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BINGIUM (Bingen) Rhineland Palatinate, Germany.

A Roman settlement on the right bank of the Nahe (ancient Nava) where it joins the Rhine. A bridge of the Roman Rhine valley route which crossed the Nava at this point was protected by a castellum for auxiliary troops in the first half of the 1st c. A.D. Particularly important in the Roman road network was a route from Bingen to the imperial town of Trier, which is marked in the Peutinger Table. Stationed at Bingen were Cohors IV Delmatarum, Cohors I Pannoniorum, and Cohors I Sagittiariorum, which is attested by gravestones, as well as the Legio XXII Primigenia Pia Fidelis. In 370 the Roman writer Ausonius mentioned that the town was surrounded by a wall which the emperor Julian had built in 359 (Amm. Marc. 18.2). There is evidence of milites Bingenses under a praefectus ca. 400.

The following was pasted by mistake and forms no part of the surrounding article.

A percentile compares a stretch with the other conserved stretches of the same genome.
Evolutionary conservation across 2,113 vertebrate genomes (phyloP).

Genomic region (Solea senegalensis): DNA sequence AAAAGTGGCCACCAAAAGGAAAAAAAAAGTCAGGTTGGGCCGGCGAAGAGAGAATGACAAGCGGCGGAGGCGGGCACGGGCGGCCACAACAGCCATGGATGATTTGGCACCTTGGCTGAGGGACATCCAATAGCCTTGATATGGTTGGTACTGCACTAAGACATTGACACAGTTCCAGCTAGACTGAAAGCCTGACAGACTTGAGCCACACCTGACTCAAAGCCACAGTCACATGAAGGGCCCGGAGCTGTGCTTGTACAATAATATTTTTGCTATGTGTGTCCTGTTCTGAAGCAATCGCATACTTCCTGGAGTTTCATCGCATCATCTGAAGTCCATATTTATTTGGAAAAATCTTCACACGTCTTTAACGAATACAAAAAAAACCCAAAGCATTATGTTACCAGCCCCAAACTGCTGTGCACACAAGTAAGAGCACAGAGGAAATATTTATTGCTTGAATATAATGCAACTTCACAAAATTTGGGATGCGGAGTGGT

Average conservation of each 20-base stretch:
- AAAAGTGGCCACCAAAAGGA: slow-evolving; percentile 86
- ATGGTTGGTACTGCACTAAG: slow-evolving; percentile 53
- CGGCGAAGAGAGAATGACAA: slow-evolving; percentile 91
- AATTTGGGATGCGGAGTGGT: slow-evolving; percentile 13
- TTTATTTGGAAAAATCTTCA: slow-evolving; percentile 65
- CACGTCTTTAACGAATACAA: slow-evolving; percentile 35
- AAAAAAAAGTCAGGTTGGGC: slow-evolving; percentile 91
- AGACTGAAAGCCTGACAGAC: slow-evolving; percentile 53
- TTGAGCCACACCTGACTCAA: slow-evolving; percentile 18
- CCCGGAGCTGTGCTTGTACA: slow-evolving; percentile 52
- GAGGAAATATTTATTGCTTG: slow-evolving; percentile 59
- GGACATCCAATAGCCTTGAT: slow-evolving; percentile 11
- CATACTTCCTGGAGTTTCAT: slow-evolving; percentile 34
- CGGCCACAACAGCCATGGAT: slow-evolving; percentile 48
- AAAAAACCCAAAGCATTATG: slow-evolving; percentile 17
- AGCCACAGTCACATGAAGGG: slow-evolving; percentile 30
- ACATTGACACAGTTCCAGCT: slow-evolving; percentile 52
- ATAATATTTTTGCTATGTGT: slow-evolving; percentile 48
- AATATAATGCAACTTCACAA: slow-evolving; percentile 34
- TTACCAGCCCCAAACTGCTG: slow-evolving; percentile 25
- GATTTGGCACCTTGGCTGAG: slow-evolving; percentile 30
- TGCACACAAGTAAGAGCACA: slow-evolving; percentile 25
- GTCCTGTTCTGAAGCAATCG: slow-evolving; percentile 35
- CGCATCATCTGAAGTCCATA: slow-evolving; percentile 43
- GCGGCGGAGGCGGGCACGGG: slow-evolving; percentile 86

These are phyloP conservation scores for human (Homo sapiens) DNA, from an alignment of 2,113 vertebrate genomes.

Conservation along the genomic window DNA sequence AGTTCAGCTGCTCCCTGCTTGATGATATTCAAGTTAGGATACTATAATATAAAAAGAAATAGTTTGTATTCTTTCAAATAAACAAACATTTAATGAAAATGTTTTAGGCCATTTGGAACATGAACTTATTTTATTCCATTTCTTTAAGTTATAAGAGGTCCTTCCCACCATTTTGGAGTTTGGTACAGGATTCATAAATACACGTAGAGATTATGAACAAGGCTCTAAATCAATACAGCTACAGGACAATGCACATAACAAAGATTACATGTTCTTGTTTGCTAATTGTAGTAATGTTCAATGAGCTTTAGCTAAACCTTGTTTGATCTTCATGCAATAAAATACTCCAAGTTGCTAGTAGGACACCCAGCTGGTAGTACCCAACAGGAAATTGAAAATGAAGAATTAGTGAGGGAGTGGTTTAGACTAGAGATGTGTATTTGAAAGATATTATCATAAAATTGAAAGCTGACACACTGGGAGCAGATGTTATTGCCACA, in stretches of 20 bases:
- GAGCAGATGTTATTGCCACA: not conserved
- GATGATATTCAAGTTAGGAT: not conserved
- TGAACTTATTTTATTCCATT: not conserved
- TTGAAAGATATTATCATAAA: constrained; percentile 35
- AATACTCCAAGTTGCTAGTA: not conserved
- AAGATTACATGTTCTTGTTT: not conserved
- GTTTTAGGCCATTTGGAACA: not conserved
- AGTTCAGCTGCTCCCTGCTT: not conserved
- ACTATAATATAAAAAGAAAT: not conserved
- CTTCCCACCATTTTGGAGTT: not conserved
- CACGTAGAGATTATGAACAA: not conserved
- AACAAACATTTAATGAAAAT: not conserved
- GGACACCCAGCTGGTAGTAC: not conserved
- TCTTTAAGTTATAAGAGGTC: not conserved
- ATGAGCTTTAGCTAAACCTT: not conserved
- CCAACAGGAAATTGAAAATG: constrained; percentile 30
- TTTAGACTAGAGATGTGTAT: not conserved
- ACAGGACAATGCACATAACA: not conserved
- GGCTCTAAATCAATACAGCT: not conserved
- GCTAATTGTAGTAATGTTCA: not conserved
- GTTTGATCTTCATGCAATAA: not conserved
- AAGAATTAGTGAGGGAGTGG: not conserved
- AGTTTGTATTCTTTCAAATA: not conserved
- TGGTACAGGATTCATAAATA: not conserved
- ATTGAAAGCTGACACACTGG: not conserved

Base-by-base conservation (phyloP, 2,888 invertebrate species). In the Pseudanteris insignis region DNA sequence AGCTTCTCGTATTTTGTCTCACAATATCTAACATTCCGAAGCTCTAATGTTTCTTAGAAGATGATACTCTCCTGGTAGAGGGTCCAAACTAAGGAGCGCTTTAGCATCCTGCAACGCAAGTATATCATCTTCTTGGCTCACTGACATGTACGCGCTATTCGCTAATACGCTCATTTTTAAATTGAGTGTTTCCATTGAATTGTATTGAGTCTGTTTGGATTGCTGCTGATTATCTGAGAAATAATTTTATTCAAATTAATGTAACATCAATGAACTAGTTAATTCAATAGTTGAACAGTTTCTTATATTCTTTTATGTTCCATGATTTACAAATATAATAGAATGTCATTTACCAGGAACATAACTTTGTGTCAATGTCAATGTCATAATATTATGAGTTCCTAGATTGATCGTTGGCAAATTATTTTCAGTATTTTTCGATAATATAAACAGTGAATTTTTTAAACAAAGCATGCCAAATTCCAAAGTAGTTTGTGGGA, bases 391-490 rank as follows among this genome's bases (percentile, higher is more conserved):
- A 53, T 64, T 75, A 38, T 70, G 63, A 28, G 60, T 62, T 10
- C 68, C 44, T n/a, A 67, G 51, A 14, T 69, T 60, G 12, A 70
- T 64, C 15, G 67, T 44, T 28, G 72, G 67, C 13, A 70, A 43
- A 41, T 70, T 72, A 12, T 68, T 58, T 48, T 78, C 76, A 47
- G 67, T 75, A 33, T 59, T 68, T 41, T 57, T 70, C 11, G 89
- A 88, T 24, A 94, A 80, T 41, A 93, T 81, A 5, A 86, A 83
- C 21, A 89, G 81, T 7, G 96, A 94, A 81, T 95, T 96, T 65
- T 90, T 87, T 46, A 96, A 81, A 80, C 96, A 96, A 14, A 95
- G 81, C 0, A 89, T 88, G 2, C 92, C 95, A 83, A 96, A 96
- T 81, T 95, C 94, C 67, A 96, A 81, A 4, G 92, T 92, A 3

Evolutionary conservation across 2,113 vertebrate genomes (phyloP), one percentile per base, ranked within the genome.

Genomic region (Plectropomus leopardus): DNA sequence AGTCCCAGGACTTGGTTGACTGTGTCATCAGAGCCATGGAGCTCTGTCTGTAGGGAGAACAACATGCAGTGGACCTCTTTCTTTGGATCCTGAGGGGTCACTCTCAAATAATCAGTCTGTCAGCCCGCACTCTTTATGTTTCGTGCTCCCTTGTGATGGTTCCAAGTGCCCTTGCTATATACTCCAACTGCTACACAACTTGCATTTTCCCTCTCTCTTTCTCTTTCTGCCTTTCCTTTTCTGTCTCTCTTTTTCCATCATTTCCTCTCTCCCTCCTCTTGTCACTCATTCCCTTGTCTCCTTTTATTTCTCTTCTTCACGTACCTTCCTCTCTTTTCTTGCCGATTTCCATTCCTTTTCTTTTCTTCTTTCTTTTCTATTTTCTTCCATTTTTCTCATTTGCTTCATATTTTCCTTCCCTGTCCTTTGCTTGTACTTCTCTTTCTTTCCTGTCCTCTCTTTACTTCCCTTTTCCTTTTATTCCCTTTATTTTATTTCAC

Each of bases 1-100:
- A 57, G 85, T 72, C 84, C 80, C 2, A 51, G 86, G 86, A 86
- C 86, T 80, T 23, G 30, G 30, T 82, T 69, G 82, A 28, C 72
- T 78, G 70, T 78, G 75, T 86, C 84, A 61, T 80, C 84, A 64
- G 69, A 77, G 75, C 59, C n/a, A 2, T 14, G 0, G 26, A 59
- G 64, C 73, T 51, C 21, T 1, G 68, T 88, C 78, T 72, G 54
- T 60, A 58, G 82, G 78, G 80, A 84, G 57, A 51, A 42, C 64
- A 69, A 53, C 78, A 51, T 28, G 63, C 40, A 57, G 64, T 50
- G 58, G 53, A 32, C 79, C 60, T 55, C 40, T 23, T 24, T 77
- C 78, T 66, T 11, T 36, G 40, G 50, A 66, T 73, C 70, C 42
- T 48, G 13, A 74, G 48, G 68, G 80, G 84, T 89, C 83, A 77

Many graves from the civil settlement are preserved. The most notable is a doctor's grave from the beginning of the 2d c. A.D., containing a rich assortment of bronze instruments: basin, scalpel, trapan, pincers, spatula, etc. (exhibited in Burg Klopp, Bingen).


G. Behrens, Bingen (= Katalog westund süddeutscher Altertumssammlungen 4) (1920) 49MPI; id., Die Binger Landschaft in der vor- und frühgeschichte (1954); Como, “Das Grab eines römischen Arztes in Bingen,” Germania (1925) 125ff; H. Klumbach, “Bingen zur Römerzeit,” Führer zu vor- und frühgeschichtlichen Denkmälern 12 (1969) 127-30.


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